What is it?
Now owned by Nokia following the takeover of Trolltech earlier this year, Qt is a cross-platform application framework for desktop and embedded applications, with a strong history in Gui development. It is particularly associated with C++ development for Linux, but the Qt API and tools are consistent across all supported platforms, and applications can be ported without rewriting.
As well as Nokia, it is used by Motorola in its user interface, by the OpenMoko Linux-for-mobile-phones project, by Adobe in Photoshop, by Skype, and by Google in applications such as Google Earth. IBM and Hewlett-Packard are among vendors which use and/or distribute Qt. It is used widely by CAD and other graphics products suppliers.
The Qt Embedded Application Framework for C++ development is available for both http://en.wikipedia.org/wiki/Embedded_Linux Embedded Linux and Windows CE, and is the key to the "Qt Everywhere" strategy. Trolltech recently added integration with the WebKit open source web browser engine, enabling native desktop applications developed with Qt to be extended to or combined with web applications.
Qt claims some impressive increases in developer productivity and time-to-market, in addition to the time saved in moving applications to other platforms.
Where did it originate?
In 1994 Trolltech co-founders Haavard Nord and "chief troll" Eirik Chambe-Eng were designing software for ultrasound equipment when they encountered the poor quality of cross-platform C++ development tools, and set out to create something that would reduce the time -up to half- that developers spent simply porting C++ applications to other platforms.
What is it for?
QT has C++ application frameworks for Linux (and Solaris, HP-UX, AIX and other Unix variants), Windows (with Visual Studio.Net integration), and Mac OSX. It is the basis of the KDE desktop environment. The C++ library has more than 400 C++ classes covering most of the infrastructure requirements of application development. Qt Jambi, Qt's application framework for Java, keeps pace with other Qt releases (both are at 4.4) but also has features specific to Java development. Qt can also be used with C#, C, Python, Ruby, PHP and Perl.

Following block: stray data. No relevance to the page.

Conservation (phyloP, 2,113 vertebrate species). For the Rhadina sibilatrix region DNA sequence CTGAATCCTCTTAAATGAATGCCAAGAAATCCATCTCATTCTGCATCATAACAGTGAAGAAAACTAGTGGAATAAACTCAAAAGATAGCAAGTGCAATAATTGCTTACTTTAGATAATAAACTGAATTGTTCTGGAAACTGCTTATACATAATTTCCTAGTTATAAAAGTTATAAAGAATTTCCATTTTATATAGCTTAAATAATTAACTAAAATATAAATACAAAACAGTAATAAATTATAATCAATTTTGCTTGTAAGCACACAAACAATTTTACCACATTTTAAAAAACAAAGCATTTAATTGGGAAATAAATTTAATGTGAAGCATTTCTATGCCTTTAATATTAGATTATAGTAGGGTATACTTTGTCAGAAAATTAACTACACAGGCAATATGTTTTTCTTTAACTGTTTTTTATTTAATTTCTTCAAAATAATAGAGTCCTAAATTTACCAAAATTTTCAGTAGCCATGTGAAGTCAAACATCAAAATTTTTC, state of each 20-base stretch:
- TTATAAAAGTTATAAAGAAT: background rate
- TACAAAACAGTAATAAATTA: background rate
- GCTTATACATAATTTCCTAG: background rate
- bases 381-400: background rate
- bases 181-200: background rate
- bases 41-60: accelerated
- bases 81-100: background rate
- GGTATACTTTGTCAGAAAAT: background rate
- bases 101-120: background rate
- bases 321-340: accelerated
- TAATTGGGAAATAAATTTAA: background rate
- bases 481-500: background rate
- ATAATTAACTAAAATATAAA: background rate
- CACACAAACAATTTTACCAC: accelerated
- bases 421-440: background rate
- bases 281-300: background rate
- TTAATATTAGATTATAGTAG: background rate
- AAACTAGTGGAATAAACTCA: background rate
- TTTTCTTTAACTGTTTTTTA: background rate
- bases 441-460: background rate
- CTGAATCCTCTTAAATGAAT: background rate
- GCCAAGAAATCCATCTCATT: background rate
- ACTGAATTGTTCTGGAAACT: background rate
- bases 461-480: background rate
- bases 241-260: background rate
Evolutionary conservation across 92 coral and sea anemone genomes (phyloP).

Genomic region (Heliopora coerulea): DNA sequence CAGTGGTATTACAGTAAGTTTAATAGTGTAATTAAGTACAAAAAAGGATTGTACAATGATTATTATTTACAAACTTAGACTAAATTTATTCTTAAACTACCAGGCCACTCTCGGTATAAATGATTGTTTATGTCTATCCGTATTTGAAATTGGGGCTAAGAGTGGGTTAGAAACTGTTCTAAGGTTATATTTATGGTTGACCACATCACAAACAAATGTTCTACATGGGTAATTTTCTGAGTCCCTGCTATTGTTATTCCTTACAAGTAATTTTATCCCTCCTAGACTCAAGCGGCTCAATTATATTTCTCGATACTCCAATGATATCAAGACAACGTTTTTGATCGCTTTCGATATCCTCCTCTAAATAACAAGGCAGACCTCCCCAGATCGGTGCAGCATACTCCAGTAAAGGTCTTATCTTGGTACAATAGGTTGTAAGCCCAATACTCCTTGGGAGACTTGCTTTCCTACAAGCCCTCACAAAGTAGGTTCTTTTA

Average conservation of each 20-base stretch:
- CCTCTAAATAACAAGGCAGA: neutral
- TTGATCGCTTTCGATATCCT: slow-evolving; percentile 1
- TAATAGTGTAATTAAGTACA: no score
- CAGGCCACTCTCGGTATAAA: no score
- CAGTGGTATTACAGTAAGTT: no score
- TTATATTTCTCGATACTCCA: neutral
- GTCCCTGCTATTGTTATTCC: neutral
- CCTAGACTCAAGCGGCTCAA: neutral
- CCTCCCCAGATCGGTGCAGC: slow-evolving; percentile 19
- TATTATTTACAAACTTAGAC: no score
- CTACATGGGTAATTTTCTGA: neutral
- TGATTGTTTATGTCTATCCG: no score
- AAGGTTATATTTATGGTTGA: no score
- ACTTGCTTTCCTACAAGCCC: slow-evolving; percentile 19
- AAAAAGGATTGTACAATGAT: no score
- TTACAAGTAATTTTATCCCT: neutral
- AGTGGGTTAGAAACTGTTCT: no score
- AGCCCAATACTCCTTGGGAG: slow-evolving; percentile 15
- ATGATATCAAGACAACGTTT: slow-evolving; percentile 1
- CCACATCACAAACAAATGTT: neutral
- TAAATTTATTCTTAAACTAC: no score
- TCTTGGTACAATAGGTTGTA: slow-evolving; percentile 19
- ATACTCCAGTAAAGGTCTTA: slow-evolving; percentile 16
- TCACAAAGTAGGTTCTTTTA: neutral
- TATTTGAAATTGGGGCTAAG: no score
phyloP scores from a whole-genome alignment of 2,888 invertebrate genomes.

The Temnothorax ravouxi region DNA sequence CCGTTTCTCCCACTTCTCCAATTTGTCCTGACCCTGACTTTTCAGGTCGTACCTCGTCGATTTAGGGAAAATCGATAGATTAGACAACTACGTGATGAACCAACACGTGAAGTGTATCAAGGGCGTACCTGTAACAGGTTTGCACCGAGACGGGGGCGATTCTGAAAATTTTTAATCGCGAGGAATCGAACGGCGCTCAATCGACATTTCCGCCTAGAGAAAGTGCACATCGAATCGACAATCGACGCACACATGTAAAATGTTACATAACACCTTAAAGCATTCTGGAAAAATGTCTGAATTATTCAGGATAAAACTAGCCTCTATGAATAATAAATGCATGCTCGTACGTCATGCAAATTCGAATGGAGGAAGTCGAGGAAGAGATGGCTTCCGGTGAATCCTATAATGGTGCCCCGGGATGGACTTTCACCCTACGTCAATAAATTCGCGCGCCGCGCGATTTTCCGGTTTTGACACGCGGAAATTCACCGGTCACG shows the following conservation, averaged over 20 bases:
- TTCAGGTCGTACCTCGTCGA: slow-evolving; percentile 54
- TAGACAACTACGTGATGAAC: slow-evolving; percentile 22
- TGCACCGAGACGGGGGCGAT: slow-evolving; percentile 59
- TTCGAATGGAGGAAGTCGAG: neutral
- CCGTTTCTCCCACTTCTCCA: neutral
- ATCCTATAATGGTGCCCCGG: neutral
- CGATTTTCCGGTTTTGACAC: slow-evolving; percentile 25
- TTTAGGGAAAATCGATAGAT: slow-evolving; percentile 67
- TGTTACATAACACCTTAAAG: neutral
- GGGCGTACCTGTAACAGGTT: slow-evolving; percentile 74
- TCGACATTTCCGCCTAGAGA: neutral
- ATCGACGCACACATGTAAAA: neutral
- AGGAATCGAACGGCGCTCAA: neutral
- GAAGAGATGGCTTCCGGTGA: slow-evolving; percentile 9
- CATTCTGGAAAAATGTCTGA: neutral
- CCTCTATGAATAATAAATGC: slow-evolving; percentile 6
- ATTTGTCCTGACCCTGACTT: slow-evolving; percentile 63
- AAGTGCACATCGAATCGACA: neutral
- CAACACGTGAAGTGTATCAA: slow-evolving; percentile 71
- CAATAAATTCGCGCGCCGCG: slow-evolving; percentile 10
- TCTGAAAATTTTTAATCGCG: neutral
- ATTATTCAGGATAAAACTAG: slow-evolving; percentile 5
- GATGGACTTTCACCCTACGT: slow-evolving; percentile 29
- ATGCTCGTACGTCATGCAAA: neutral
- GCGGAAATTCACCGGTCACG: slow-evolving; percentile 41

What makes it special?
Integration with WebKit opens up platforms which use it, such as Apple's Safari browser (used in the iPhone), Nokia's Series 60 browser, Google's Android platform, and the Adobe Integrated Runtime.
How difficult is it to master?
Once they have learned the Qt API, developers can produce applications which will run unchanged on all the current major operating systems. But you will need a working knowledge of C++ (and Gui) development.
Where is it used?
Trolltech claims 5,000 user companies, including Lockheed Martin, Chevron Texaco, Deutsche Telekom and Siemens, the European Space Agency and NASA, Lucasfilms and Walt Disney Feature Animation. Qt is also used in the interactive version of the standard reference work, Birds of the Western Palearctic, and in many graphical design, product design, games, and mathematical, scientific and medical visualisation applications. See http://trolltech.com/company/customers/coolapps.
Rates of pay
Embedded C++ with Linux up to £50k.
The Trolltech-endorsed C++ GUI Programming with Qt 4 is published by Prentice Hall. Trolltech's global range means that courses are offered in the UK at long intervals. The forthcoming Programming with Qt in London in December will cost 2600 euros for five days. Other courses are also available.
This was first published in July 2008